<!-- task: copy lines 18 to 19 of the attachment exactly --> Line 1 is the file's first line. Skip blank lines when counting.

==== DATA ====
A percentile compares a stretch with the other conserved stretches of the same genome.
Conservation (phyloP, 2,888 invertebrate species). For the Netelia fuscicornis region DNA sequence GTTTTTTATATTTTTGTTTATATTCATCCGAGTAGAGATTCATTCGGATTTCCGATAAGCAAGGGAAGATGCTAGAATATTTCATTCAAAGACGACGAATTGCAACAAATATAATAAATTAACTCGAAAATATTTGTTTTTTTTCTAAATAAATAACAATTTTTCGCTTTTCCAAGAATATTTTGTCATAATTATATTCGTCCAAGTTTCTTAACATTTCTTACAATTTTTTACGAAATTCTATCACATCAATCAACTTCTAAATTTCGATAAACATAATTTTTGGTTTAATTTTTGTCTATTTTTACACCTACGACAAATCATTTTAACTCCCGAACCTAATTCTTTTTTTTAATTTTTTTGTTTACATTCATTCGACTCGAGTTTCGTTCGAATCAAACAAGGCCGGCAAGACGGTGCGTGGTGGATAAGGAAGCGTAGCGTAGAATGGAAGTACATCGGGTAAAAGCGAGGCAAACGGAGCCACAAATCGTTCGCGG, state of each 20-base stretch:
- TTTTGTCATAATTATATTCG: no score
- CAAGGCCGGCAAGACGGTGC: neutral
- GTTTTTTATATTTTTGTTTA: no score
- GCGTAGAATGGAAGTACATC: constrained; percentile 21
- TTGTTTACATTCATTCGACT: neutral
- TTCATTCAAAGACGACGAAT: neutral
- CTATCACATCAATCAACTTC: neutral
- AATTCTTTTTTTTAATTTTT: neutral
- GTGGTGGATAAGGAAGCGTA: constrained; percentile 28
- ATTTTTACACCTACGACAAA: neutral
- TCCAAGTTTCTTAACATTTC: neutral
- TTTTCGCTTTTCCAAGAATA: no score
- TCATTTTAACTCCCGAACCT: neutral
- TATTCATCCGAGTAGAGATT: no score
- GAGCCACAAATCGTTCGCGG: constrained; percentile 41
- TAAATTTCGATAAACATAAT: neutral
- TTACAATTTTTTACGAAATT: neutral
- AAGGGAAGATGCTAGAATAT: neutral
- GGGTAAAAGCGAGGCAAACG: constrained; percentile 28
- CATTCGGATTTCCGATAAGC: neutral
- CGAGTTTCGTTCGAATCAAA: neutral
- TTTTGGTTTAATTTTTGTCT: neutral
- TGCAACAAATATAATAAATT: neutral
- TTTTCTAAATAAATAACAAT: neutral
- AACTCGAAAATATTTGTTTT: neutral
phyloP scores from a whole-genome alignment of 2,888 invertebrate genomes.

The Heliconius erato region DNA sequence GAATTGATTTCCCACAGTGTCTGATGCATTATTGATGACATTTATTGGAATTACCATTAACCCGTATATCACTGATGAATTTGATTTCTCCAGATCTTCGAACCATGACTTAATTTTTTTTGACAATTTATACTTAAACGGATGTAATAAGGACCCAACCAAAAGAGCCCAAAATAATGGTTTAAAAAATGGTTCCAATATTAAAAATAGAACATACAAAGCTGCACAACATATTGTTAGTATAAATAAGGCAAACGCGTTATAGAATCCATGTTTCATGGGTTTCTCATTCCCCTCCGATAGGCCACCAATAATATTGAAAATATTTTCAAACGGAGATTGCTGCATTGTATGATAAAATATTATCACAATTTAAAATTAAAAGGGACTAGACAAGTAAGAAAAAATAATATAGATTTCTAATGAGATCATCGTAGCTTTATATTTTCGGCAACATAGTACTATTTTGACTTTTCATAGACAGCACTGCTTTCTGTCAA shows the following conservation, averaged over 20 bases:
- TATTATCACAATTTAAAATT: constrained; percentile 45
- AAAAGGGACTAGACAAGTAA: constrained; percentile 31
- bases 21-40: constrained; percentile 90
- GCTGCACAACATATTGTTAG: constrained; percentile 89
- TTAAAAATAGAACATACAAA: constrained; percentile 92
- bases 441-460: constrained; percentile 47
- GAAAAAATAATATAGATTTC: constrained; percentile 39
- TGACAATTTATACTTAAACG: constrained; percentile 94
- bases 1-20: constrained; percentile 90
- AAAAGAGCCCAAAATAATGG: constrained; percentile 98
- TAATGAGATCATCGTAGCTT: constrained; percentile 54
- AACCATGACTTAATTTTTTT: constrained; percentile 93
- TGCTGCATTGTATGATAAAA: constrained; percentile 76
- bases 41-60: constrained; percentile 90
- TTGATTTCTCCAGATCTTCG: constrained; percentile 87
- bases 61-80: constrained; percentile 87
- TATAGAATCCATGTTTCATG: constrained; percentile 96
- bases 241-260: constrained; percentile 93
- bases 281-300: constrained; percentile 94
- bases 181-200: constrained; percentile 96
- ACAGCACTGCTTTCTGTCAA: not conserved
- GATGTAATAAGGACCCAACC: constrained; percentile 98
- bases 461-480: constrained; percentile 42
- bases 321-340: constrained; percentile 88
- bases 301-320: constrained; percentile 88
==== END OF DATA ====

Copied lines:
- TAAATTTCGATAAACATAAT: neutral
- TTACAATTTTTTACGAAATT: neutral